Capital markets are broken and there seems no end in sight. Housing market stagnates. Credit markets remain frozen. No jobs. No wage increases for 12 years. Trillions in debt. No growth.
While the global financial meltdown and its aftershocks have unleashed a flood of indignation, condemnation, and protest upon Wall Street, the crisis has exposed a deeper distrust and implacable resentment of capitalism itself.
Capitalism might be the greatest engine of prosperity and progress ever devised, but in recent years, individuals and communities have grown increasingly disgruntled with the implicit contract that governs the rights and responsibilities of business. The global economy and the Internet have heightened our sense of interconnectedness and sharpened our awareness that when a business focuses only on enriching investors, it implies that managers view the interests of customers, employees, communities and the fate of the planet as little more than cost trade-offs in a quarter-by-quarter game.
I think it’s time to radically revise the deeply-etched beliefs about what business is for, whose interests it serves, and how it creates value. We need a new form of capitalism for the 21st century, one dedicated to the promotion of greater well-being rather than the single-minded pursuit of growth and profits; one that doesn’t sacrifice the future for the near term; one with an appropriate regard for every stakeholder; and one that holds leaders accountable for all of the consequences of their actions. In other words, we need a capitalism that is profoundly principled, innately moral, fundamentally patient, and socially accountable.
This isn’t a new challenge, but it’s more urgent than ever, not just as an effort to escape reform and regulation from the outside, but to restore the public trust, to repair the moral fabric of the system, and to unleash the innovation required to tackle the world’s most pressing and important challenges.
So, here are the questions we must begin to answer as we think about how we can make each of our companies more principled, more patient and more socially responsible:
Capitalism degenerates into narrow self-interest without a strong ethical foundation.
How do we focus the entire organization on a higher purpose and embed such virtues as generosity and selflessness into everyday interactions, evaluations, and reward systems?
How do we measure the ethical or moral climate of a company, and what is the dashboard look like?
What does it mean for individuals at all levels to act as wise stewards of organizational values, resources, and stakeholder well-being?
What kind of a forum or process could we create that would allow individuals to freely share and discuss ethical dilemmas?
In what ways might extreme transparency preserve and promote the highest purpose of the organization?
Vision and perseverance are critical to value creation and highly vulnerable to short-termism.
How do we stretch management timeframes and perspectives?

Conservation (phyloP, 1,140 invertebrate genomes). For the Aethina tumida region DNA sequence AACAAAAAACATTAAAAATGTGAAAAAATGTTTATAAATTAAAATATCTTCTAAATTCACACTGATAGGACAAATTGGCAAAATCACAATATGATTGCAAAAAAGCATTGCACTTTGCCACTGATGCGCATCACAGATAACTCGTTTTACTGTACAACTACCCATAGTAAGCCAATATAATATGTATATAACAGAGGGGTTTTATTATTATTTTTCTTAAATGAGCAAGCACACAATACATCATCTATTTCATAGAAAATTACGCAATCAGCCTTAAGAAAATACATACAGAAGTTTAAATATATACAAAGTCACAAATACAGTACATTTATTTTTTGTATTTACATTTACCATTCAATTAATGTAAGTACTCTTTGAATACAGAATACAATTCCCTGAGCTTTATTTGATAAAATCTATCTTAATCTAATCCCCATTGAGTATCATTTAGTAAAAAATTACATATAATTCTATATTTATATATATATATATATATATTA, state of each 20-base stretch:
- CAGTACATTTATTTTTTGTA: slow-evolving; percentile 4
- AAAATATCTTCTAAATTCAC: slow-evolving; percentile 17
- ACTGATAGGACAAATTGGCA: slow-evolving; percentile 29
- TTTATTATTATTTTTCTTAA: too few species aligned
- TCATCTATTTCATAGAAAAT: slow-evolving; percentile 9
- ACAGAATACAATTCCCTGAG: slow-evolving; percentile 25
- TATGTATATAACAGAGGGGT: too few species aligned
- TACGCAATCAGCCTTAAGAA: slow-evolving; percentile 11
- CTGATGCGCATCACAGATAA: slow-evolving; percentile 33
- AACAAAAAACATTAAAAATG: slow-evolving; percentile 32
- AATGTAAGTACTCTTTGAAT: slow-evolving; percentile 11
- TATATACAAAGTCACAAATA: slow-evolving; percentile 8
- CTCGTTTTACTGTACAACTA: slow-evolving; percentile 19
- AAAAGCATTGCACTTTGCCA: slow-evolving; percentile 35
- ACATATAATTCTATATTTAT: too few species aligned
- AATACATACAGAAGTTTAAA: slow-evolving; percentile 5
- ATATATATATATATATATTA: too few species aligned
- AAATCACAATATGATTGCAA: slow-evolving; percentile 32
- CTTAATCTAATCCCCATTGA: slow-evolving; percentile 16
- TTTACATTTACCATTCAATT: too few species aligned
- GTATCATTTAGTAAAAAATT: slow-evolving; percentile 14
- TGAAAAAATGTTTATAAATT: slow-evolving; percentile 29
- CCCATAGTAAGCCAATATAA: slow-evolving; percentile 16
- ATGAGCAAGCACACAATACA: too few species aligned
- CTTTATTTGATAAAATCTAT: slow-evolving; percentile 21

What does it mean to articulate and instill a vision compelling enough to inspire sacrifice, stimulate innovation, and hedge against expediency?
How might we re-balance compensation and measurement systems to provide incentives for long-term value creation along with short-term performance?
What tactics or capabilities might we develop to earn some slack from investors?
What kind of incentives and measurement systems could we devise to encourage internal entrepreneurs and nurture a varied portfolio of opportunities?
Capitalism cannot operate in a social vacuum, and profits and shareholder return can no longer be the only measures of a company’s value-add.
How do we eradicate the pervasive zero-sum mentality in business and embed the positive-sum view of stakeholder interdependence into operations at every level?
How do we build the consideration of social return into every conversation and every decision at every level in the organization?
What kind of measurement and reward systems would give significant weight to social impact created by individuals and the wider organization?
These are the questions the management team at iPeopleFINANCE are asking ourselves as we form this new company, which we hope will become the Amazon of social finance. Our vision is the empowerment of individuals, small businesses, communities, organizations and non-profits to fund their enterprises and projects via loans, investments and donations from like-minded individuals wanting to participate in the outcomes and earn substantial returns on these investments, in an open market, crowdsourced, capital environment.
We have a chance to create the kind of business that we idealize, a new capital model for the 21st century. Our team’s shared values are directly locked into the ideals of social responsibility, patient execution and a strong ethical foundation of what we call moral capitalism. Will we be able to walk the walk after we talk the talk? I think we are off to a great beginning. Stay tuned for updates.